The AO Detect software enables calculation of spatial density and distribution of cone photoreceptors in the area of interest by automatically performing the image-processing algorithm. Cone packing density is calculated as the number of cones counted by the software per square millimeter of the retinal surface (cones/mm 2 ). In order to obtain accurate cone photoreceptor packing density, the image processing software allows correction for the axial length of the eye. The calculation of the size of the retinal image by the software is based on an improvement in the Littmann method described by Bennett and associates. Axial length was calculated for all the patients in the study using IOLMaster (Carl Zeiss Meditec, Dublin, California, USA). After calculation of the axial length, the region of interest (ROI) on the image processing software was selected. A sampling window (ROI) of 100 × 100 μm within the lesion was chosen so that a smaller area of the AO image corresponds to the area of the retina stimulated by the Goldmann size III target. By identifying the x-y coordinates on the AO image, the ROI on the lesion was selected (avoiding blood vessels, if any) so that it approximately correlated topographically to the area of the retina stimulated by a single spot of the MP ( Figure 1 ). The mean photoreceptor packing density and spacing was calculated for each image. Thus, cone measurements were performed at the 2 fixed eccentricities (approximately 3.3 degrees and 5.5 degrees) from the foveal center, corresponding to the outer 2 rings of the MP stimulus pattern.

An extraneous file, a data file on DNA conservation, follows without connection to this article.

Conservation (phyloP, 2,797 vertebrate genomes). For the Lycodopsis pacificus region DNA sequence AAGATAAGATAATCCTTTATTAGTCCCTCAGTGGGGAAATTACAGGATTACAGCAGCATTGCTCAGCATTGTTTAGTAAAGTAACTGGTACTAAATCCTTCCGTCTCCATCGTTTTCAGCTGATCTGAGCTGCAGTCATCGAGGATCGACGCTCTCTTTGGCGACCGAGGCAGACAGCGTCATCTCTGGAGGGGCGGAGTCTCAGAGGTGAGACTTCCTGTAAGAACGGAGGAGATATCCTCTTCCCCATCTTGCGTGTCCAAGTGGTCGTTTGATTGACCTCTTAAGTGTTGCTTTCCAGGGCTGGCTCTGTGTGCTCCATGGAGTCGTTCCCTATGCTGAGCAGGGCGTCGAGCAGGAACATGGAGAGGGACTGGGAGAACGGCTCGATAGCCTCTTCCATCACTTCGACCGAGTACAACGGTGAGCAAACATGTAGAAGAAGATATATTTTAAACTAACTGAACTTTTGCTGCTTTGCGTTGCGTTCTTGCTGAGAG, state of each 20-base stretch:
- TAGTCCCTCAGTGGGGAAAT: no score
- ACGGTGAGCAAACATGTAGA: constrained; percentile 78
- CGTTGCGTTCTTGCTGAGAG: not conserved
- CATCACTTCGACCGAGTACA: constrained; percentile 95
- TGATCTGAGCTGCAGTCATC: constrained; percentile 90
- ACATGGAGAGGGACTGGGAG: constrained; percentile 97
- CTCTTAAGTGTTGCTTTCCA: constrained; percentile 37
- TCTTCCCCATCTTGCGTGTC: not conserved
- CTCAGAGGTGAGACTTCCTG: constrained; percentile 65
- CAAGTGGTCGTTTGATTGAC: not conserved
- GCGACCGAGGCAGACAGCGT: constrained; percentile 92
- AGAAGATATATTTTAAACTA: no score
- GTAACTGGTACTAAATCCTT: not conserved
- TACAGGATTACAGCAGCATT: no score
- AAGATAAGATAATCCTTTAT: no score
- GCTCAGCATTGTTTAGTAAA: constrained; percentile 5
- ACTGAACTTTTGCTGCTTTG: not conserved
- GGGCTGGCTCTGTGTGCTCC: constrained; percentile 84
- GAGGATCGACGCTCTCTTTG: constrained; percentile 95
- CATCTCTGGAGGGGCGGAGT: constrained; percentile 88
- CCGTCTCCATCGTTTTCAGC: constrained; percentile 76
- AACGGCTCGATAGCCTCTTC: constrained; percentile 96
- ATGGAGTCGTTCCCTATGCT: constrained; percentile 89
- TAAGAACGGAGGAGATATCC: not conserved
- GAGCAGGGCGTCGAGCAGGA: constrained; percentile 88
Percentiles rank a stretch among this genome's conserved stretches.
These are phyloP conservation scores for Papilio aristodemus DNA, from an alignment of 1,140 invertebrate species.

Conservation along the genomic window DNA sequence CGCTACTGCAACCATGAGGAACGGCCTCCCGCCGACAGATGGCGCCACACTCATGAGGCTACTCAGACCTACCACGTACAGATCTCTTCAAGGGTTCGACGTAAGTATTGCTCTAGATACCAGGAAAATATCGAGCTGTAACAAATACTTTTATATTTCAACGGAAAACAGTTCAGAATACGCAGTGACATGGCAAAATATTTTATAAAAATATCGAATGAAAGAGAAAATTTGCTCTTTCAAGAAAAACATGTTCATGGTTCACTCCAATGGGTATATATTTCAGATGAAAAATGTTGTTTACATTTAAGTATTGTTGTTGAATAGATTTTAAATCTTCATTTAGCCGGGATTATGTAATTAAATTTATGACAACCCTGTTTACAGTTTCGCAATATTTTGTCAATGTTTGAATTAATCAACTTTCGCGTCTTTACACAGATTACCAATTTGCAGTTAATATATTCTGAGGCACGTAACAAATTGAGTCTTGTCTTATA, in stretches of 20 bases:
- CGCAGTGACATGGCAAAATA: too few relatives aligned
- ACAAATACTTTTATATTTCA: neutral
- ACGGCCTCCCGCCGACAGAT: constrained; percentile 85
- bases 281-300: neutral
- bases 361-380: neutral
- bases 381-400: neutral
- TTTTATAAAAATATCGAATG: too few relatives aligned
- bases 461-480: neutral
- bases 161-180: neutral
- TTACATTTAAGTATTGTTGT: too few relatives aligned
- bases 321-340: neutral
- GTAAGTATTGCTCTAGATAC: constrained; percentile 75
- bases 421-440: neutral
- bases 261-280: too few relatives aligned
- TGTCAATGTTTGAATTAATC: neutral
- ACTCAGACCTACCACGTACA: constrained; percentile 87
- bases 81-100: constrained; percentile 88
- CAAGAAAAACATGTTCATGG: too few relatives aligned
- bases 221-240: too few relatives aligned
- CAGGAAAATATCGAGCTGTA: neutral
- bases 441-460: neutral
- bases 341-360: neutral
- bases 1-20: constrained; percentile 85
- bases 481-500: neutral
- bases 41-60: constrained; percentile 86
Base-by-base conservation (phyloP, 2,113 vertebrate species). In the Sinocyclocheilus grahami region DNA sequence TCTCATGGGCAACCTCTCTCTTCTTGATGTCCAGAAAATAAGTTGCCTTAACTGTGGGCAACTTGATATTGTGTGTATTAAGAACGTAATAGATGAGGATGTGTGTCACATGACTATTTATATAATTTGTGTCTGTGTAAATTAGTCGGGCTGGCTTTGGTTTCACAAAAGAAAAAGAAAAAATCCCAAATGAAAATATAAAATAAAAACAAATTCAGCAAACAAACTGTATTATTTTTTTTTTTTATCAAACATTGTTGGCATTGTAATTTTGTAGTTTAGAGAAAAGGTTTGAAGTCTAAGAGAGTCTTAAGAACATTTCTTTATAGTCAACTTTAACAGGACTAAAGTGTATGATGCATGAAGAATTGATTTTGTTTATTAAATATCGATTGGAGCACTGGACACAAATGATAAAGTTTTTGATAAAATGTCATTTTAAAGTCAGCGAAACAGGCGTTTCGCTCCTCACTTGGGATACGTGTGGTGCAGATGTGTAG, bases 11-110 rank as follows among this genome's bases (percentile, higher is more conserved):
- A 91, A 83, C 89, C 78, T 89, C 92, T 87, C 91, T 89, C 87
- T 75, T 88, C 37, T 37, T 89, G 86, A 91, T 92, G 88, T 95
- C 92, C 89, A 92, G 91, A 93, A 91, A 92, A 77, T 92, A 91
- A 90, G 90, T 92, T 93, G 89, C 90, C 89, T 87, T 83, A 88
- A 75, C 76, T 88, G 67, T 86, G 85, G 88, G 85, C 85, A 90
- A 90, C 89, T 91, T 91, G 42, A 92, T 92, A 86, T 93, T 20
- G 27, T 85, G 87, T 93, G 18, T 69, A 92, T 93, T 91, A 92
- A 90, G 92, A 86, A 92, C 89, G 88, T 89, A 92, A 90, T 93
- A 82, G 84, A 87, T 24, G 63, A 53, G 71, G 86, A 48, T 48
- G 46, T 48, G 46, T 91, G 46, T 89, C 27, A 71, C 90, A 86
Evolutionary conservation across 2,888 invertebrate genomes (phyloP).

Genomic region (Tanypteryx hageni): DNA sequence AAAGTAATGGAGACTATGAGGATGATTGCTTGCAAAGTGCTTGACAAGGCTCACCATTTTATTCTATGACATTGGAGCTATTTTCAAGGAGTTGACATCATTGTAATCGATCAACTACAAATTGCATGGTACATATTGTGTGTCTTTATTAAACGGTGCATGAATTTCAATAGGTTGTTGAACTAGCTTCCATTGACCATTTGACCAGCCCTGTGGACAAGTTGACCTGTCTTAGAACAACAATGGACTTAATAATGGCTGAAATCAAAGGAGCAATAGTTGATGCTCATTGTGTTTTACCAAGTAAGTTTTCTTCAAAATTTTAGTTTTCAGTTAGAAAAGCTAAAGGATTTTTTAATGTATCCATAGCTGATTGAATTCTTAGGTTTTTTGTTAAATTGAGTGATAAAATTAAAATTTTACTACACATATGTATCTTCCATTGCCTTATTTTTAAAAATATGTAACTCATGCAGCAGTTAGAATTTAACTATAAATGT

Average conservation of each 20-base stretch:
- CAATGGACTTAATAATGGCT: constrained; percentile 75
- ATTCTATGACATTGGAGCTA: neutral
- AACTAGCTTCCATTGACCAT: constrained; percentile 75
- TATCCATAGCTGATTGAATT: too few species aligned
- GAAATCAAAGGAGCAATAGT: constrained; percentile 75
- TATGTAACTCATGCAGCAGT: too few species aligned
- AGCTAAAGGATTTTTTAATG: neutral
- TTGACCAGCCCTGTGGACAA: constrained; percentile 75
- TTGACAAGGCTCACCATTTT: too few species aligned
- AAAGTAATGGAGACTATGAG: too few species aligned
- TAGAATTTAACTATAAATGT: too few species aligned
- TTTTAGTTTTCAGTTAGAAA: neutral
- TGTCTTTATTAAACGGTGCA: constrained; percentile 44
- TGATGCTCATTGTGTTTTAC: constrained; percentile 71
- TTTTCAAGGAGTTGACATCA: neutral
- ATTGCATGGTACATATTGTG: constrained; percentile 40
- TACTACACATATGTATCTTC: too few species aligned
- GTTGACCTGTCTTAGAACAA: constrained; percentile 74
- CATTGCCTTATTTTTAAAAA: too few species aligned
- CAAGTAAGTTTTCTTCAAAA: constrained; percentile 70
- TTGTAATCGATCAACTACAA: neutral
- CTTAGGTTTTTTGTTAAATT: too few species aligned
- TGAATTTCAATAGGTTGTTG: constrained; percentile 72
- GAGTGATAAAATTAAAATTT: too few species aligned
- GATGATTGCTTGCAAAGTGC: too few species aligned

Figure 1

Diagrammatic description of the protocol used in the study to image lesions of white dot syndrome using microperimetry and adaptive optics imaging. Microperimetry was performed using the polar-3 protocol consisting of 3 rings measuring approximately 2.3 degrees, 6.6 degrees (ring 1: R1), and 11 degrees (ring 2: R2) in diameter, centered on the fovea (Top left and Bottom left). The choroiditis lesions that were located at the tested points on the outer 2 rings (R1 and R2) were selected for further imaging using adaptive optics imaging (white square) (Top right). These selected lesions were centered in the adaptive optics device by adjusting the “x” and the “y” coordinates using the fixation control. The example lesion in this figure was located on the outer ring (R2) (demarcated by a black circle), approximately 5.5 degrees from the foveal reference point (Bottom left). In order to approximately correspond to the tested field on microperimetry, a 100 × 100 μm sampling window (white square) was chosen, avoiding the vessels, for calculation of the photoreceptor density (Bottom right).

Manual corrections were applied to the automatic photoreceptor-counting AO Detect software. An independent masked grader performed manual editing to identify missed or overestimated cones by the automatic algorithm using ImageJ (National Institutes of Health, Bethesda, Maryland, USA) (cell counter plugin). For each ROI, the final cone density was calculated after applying manual correction.

Statistical Analysis